- Mike Ross
In recent years, neuroscience has entered the discipline of political science, providing us new insights into what is going on inside citizens' brains as they ponder politics. Among other things, that research has provided clear evidence of what those of us who have been around politics for a long time know well — emotions are more powerful than rationality in molding political attitudes. While the head matters in guiding voting decisions, the heart typically matters even more. An inability to nudge the passions of Arkansas voters helps to explain the quandary facing Democratic gubernatorial nominee Mike Ross as the campaign for governor enters the stretch run.
When the 2014 election season began, most expected that Ross would lead the Democratic ticket, running a few points ahead of U.S. Sen. Mark Pryor. Thus, if Pryor could keep his race against Congressman Tom Cotton close, Ross was well positioned to edge former Congressman Asa Hutchinson (perceived as the weaker GOP candidate and less able to take full advantage of a pro-GOP nationalization of the race). Instead, in polling across the last several months, Ross has run several points behind Pryor, with the senator surprising national and state political observers by staying even with the deeply ideological Cotton; in contrast, Ross has consistently trailed Hutchinson by a handful of points.
Ross has run a steady campaign, consistently besting Hutchinson in fundraising and making no identifiable mistakes. Moreover, Ross has made a clear, logical argument for his candidacy as a continuation of the pragmatic progressivism that has made Mike Beebe the most popular governor in America across his nearly eight years in office. That overarching theme has been fleshed out by his articulation of stances on specific issues that are thoroughly popular with voters who decide Arkansas electoral outcomes: unwaveringly supporting the private option, advocating an increase in the state minimum wage, prioritizing an investment in universally accessible pre-kindergarten education and presenting a plan for tax cuts that will continue to make the Arkansas tax code marginally more progressive. In terms of making a rational argument for his candidacy, Ross has done everything right.
The problem: While the "head" has been present in abundance, the "heart" has been lacking from Ross campaign communications to date. In dramatic contrast with the Beebe 2006 campaign's emotionally potent advertisements (featuring his rise from a tar-paper shack and the linkage of his waitress mom's working life to the minimum wage), it is difficult to recapture any moment from an advertisement run by the Ross campaign (or any of the groups advertising on his behalf) to date. The absence of emotional resonance in the ads helps to explain why the Ross campaign lags no matter how many things it has done correctly. As Washington Post political writer Chris Cillizza put it recently: "In an age in which political ads never really stop and fast-forwarding through commercials is all the rage, making commercials that stand out is the coin of the realm."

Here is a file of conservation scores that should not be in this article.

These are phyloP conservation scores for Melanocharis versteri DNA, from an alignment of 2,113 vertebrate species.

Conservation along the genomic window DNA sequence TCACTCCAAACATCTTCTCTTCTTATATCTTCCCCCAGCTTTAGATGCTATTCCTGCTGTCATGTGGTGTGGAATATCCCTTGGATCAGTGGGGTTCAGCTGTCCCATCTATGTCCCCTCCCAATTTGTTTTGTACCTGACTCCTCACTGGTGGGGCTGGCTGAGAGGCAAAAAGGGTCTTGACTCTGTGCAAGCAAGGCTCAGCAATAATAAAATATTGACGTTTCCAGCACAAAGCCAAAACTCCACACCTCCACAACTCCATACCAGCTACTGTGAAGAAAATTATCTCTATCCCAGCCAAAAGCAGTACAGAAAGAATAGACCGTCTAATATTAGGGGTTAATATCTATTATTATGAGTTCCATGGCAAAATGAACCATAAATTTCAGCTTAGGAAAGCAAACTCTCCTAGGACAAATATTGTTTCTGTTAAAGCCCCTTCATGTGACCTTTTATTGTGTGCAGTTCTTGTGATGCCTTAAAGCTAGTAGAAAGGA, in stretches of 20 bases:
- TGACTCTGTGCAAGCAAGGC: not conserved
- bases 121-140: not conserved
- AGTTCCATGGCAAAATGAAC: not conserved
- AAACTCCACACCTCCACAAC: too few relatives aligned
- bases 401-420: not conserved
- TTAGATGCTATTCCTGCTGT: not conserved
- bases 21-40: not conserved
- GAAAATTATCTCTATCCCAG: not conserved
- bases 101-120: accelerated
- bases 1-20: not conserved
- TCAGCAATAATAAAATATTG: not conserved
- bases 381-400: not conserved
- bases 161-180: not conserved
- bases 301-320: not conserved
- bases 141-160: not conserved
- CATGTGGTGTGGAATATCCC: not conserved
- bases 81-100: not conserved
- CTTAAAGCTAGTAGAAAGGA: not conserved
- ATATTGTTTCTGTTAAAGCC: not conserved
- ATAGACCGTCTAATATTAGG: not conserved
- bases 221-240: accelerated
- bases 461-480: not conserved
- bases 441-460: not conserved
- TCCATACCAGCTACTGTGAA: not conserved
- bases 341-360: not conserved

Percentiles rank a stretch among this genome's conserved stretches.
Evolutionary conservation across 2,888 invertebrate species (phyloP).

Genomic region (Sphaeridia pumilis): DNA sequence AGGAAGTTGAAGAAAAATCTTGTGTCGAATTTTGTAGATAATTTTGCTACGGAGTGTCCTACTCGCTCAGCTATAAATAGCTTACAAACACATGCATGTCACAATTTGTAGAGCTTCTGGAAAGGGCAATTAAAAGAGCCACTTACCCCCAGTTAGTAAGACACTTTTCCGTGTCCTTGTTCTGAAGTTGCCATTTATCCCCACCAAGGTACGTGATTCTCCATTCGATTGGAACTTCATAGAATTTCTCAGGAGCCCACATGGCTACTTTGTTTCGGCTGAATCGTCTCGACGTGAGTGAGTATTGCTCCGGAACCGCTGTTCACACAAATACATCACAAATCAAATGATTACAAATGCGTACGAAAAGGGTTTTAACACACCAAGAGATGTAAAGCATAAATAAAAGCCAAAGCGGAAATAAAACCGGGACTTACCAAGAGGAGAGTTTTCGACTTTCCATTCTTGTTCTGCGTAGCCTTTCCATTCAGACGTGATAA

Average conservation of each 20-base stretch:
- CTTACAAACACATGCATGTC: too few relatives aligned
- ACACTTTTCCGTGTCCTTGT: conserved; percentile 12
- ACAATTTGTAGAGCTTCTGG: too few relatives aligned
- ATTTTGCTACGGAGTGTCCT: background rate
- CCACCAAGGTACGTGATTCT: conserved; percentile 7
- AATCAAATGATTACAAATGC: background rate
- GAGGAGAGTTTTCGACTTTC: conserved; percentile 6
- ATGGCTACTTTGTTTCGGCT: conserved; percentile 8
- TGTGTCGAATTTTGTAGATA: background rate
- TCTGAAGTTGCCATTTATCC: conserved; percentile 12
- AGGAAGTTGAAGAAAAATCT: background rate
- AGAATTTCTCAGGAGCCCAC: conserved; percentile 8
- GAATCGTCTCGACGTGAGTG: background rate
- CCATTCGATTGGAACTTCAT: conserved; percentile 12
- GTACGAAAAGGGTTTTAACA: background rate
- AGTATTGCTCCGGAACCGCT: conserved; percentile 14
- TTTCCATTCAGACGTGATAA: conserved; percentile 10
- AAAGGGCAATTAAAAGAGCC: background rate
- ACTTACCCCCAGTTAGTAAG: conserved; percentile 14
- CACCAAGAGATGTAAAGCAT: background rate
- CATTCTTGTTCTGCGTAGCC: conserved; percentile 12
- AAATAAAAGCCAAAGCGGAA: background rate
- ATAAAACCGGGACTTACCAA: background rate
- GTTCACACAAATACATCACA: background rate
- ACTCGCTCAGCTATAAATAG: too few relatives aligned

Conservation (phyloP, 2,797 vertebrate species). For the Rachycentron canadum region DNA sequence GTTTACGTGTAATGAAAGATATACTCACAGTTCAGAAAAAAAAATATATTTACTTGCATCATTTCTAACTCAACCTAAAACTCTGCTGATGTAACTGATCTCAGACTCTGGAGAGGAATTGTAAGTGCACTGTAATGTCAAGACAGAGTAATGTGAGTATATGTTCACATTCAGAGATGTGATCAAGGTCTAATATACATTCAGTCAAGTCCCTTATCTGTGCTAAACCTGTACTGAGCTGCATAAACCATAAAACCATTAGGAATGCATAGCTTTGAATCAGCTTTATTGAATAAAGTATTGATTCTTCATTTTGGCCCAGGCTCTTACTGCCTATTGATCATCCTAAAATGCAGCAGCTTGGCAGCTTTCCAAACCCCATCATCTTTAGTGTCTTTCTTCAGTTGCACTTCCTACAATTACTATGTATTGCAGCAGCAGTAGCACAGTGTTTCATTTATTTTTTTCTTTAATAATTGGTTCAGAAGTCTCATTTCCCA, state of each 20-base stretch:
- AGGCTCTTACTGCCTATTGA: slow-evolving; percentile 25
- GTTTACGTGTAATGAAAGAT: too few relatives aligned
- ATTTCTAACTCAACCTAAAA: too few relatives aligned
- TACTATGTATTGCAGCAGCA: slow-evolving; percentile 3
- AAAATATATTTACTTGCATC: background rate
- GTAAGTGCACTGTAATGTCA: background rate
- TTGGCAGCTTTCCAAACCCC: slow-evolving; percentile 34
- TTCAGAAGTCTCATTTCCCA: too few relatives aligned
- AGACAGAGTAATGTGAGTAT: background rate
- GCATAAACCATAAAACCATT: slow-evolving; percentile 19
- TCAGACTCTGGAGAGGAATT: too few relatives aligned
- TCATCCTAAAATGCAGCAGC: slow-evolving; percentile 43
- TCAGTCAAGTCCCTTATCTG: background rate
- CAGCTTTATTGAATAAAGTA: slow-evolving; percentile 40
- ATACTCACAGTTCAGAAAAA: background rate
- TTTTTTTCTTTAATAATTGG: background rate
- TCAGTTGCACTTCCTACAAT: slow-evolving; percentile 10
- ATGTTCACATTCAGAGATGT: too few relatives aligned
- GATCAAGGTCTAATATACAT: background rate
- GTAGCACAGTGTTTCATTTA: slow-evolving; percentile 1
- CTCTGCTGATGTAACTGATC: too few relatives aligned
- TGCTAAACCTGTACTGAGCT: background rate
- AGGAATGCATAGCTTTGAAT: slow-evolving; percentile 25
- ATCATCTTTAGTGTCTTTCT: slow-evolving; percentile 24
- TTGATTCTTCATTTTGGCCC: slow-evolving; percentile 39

The cacophony created by the U.S. Senate race has created a challenge for any other candidate on the ballot in getting their message across on television. Because Ross is both less known statewide and is a Democrat in a time when generic Republicans are advantaged in Arkansas, it's a particular problem for him. Still, several issues that have been a focus of the Ross campaign in recent weeks — domestic violence, most obviously — present opportunities for the sort of emotionally impactful advertising that could break through the campaign clutter.
With the Senate race clogging the airwaves for the remainder of the campaign, the Ross team will also have to seek out other avenues for communication with voters. Fortunately for him, there is more than one way to skin the emotional cat during a campaign. As someone who saw the potency of an emotional-laden ad in the closing days of my own campaign a few years back, radio advertising — comparatively inexpensive to produce and easier to target toward demographic subgroups of voters — may be one answer to Ross' communications quandary. Viral web advertising and direct mail provide other outlets for more cheaply communicating with targeted groups of voters. Often those more targeted communications can speak to subgroups of voters in a way that emotionally resonates.
With his Republican opponent apparently maxed out short of a majority based on polling across the months, Mike Ross maintains a path to the governorship. With just over 80 days left, the key is for him to add emotional artistry to the technical merit of his candidacy.